Office Mural. The company makes learning software for primary schools and wanted the mural to match their brand. Rainbows are bright and colourful and linked nicely with their coloured pens (part of the software). They also have a ‘coding monkey’ who they wanted to feature in the design. I used my usual emulsion paints plus a scissor lift to help me with this job.
More in-depth info
For this mural I was asked to design and paint a wall mural that fitted in with the branding of the company, and was not only on the wall but also included their new kitchen units in the design. Quite a challenge! 2 Simple provide teaching and learning software to primary schools and have a lot of cartoon-style imagery which is what I started off by looking at. Their different coloured pens, the ‘coding monkey’ and the rainbow have all featured in their branding images and I thought these would be great to include in the mural. Once I had agreed the design with the Managing Director and one of the company’s Graphic Designers, I started planning the best way to draw out and paint the design. The company hired me a scissor lift which was perfect to reach the higher parts of the mural.
I made myself 7 identical templates for the pens so that I could make sure all the pens were exactly the same size and shape. I could arrange the templates on the wall to decide the best position, before drawing around them to get to design on the wall.
When painting the pens I used the same colours that I was using for the rainbow, to create the appearance that it was these pens that had drawn the rainbow (although I don’t recommend drawing on the wall with actual pens, but painted mural pens are allowed).
To get the neat, straight edges of the pens, and also for the line through the middle for the highlight, I used Frogtape. (Frogtape is masking tape that’s a bit more expensive and is better at getting you those straight edges) #NotAnAdIJustLikeFrogtape
The main rainbow was probably the most challenging part of the whole mural. We’ve all drawn rainbows at some point in our lives I’m sure, but have you ever tried to paint one large scale on a wall? Not as easy as you would think! Also, you want to have smooth, neat lines between each colour, but as they are mostly curved lines in this design I couldn’t use my trusty tape and instead had to rely on my steady hand. Maybe not quite as steady as a surgeon’s hand but it’s pretty close.
I painted the main shape of the rainbow first and then used a meter rule to divide the rainbow into 7 equal parts. I painted every other colour of the rainbow and waited for it to dry, then filled in the remaining colours in between. I found this was the best way to make sure the colours wouldn’t blend together whilst painting them and it also helped to see if each colour was equal thickness.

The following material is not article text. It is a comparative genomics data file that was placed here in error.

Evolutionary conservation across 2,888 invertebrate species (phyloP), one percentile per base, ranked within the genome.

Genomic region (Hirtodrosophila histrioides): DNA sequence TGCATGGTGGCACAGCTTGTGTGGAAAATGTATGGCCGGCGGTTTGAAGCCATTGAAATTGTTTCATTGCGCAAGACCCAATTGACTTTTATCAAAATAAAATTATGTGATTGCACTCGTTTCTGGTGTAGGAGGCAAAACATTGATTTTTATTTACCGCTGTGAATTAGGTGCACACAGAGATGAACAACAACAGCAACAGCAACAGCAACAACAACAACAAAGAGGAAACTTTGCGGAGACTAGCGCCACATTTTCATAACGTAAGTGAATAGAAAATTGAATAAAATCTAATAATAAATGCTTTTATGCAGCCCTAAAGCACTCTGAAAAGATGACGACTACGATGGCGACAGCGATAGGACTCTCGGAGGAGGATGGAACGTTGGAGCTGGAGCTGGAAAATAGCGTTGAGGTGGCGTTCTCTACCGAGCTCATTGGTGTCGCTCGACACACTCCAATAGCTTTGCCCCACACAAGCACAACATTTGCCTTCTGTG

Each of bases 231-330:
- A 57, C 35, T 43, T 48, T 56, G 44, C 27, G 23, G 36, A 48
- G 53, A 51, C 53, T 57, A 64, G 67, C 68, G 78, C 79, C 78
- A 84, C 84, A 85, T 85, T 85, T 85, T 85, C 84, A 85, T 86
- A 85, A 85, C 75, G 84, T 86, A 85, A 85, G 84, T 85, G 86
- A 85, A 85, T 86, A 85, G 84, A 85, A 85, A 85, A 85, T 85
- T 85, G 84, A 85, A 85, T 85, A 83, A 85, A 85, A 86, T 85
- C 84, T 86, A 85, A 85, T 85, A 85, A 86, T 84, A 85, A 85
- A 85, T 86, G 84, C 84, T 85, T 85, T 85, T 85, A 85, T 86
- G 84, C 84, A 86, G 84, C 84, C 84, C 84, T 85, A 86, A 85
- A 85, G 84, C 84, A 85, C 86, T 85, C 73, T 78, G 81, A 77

I thought the cupboard would be difficult as it’s a much glossier surface to a wall and you need to make sure the paint will stick, but it actually was very easy once I had decided on my method. Different artists and decorators have different advice on which types of paints you should use, but the method I went with worked really well and allowed me to use the same paints that I had used on the wall, meaning that the colours match perfectly. First of all I marked out where my rainbow would go. I then lightly sanded the areas to be painted, although this isn’t a necessity. I then painted the area with a primer which was ‘for difficult surfaces’ such as these cupboard doors. This creates a less smooth surface and something that the paint could stick to. Once dry, I painted the rainbow design using the same emulsions that I had used for the rest of the mural. I didn’t varnish the top until the next day so that I could be sure the colours were 100% dry before doing so. I used a clear varnish which was for this type of surface and for interior use. Once it was dry I test few areas to make sure this varnish had done the job and would allowed the mural surface to be cleaned if needed (I don’t know how but people seem to be able to splash tea on various kitchen surfaces, so it’s best to be safe! I’m probably also one of these people). I got a wet paper towel and rubbed over each of the colours of the mural. As expected, none of the colours smudged or came off onto the paper towel. The surface is easy to wipe clean without damaging the mural, which was my main concern, so now the tea-spillers can go about their business as usual in the knowledge that the mural is protected.
I’m really pleased with the mural, and it is my largest one to date! (December 2018). I had loads of positive comments from members of staff there and they said it really brightened up the office. It was a lot of fun to do and I have learnt a lot about painting on different surfaces.. as well as how to use a scissor lift!